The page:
House votes to allow veterans facing long wait times or living over 40 miles away from VA facilities to access private care.
Following the recent crisis surrounding veterans’ access to health care, the House of Representatives voted unanimously on Tuesday to pass legislation allowing emergency access to private health care.
The U.S. Department of Veterans Affairs operates approximately 150 hospitals around the country and, in 2013, reported serving 8.92 million veterans. With such a large number of veterans in need of assistance, it was disclosed Monday in an internal audit by the Department of Veterans Affairs that over 100,000 veterans had been forced to wait 90 days or more before receiving an appointment.
CNN reported that the Department of Veteran Affairs acknowledged at least 23 deaths around the country as a direct result of the long wait times for care, a shocking revelation that sparked much of the recent outrage.
“This data shows the extent of the systemic problems we face, problems that demand immediate actions,” said acting Veterans Affairs Secretary Sloan Gibson in a statement, who replaced the recently-resigned Eric Shinseki.
The House of Representatives’ Veteran Access to Care Act of 2014 aims to allow veterans who are facing long wait times or who live more than 40 miles from the nearest Department of Veteran Affairs facility to access private care at the expense of the Department.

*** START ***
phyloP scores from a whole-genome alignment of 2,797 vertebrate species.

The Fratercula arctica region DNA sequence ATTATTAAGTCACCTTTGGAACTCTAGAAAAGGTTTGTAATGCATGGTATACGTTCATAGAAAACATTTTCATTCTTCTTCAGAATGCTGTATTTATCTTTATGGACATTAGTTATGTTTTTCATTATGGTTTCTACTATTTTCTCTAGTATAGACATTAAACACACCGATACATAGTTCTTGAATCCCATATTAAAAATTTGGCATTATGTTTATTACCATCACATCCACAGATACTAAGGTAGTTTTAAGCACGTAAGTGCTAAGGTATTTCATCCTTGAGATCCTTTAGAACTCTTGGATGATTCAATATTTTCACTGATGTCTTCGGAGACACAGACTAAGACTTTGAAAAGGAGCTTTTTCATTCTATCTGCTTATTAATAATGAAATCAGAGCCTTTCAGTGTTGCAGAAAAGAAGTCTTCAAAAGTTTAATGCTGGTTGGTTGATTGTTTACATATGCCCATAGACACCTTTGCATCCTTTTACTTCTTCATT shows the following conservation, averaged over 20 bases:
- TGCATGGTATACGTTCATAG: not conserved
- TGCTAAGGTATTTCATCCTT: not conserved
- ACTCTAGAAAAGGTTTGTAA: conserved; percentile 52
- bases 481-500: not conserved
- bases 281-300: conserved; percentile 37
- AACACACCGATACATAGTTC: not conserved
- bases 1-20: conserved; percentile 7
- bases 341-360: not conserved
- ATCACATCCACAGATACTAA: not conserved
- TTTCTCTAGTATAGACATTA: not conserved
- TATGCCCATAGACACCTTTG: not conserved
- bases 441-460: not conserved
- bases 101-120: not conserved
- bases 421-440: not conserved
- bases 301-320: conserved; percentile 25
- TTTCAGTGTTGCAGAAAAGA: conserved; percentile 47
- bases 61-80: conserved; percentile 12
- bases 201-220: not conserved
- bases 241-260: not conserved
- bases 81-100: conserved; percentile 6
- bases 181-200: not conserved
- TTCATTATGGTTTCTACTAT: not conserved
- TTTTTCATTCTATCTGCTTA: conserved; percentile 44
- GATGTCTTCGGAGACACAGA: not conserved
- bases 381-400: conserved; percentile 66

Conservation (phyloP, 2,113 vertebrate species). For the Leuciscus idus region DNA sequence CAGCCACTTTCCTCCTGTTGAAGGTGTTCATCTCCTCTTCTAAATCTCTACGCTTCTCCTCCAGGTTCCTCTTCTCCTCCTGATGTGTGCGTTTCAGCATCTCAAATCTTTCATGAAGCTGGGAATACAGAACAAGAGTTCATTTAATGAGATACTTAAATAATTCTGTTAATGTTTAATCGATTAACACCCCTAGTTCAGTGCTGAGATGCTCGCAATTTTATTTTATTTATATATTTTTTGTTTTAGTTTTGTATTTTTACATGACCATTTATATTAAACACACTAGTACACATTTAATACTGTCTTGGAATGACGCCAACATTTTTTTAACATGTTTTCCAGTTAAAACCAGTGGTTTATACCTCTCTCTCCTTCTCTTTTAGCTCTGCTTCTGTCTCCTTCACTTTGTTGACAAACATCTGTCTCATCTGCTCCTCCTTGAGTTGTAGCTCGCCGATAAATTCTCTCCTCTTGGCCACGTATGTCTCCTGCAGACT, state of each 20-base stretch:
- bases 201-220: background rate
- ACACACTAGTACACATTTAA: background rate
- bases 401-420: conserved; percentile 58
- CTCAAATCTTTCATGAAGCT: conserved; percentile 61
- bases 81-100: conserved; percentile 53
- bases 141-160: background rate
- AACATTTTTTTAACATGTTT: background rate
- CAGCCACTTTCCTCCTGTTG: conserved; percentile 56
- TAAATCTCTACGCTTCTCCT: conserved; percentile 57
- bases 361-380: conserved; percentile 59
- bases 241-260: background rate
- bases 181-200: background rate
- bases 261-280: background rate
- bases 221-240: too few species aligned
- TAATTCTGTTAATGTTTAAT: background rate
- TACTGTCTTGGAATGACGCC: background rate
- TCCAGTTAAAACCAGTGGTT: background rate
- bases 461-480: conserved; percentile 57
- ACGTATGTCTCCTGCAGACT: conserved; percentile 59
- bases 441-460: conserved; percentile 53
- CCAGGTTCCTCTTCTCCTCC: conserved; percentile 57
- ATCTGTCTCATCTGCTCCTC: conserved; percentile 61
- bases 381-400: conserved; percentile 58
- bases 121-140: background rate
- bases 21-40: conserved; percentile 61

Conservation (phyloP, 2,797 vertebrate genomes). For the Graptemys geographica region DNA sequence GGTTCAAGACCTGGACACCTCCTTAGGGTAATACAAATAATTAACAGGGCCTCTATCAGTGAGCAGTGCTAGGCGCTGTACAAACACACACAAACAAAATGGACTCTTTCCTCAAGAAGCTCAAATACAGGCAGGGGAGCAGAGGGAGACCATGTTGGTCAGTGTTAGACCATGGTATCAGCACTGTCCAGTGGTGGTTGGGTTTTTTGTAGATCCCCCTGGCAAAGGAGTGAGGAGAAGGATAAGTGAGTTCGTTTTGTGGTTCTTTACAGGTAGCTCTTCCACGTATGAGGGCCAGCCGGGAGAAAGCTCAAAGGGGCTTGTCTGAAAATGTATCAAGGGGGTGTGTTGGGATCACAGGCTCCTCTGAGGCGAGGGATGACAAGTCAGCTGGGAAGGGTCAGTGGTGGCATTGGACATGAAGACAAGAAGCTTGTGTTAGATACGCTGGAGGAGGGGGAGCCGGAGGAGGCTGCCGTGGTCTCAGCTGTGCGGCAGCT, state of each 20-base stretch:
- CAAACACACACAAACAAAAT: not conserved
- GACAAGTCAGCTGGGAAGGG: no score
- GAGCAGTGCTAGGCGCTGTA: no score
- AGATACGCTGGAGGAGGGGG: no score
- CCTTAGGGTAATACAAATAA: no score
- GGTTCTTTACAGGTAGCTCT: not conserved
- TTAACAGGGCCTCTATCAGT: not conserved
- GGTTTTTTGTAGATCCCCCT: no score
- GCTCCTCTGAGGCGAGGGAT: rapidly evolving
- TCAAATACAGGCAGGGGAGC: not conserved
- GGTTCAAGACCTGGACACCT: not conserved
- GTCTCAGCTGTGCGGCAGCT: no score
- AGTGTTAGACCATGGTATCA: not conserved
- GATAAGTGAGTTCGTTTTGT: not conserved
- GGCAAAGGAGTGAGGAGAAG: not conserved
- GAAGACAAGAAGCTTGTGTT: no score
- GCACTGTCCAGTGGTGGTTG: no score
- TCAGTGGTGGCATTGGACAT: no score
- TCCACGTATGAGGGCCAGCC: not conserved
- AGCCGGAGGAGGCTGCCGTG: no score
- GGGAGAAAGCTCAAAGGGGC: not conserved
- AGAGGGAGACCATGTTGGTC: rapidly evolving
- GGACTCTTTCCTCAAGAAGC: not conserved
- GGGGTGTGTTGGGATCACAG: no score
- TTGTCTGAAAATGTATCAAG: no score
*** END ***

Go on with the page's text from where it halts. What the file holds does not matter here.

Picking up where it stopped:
Senator Harry Reid said the Senate will vote on a similar measure within the next 48 hours.
Further legislation addressing the failures of the Department of Veteran Affairs has been introduced, but this initial rush to pass legislation seeks to address the immediate and potentially dangerous pitfalls of the scandal as soon as possible.
Following the audit by the Department of Veterans Affairs, acting Secretary Gibson also introduced additional steps to be taken to drastically improve performance, including the suspension of performance bonuses for top Veterans Health Administration executives and the deployment of mobile medical units to better provide services to veterans waiting for care.
The Department of Veterans is contacting veterans facing long wait times to get much-needed care.
“We have to work to earn back the trust of each veteran and we’ll do that one veteran at a time,” said acting Secretary Gibson.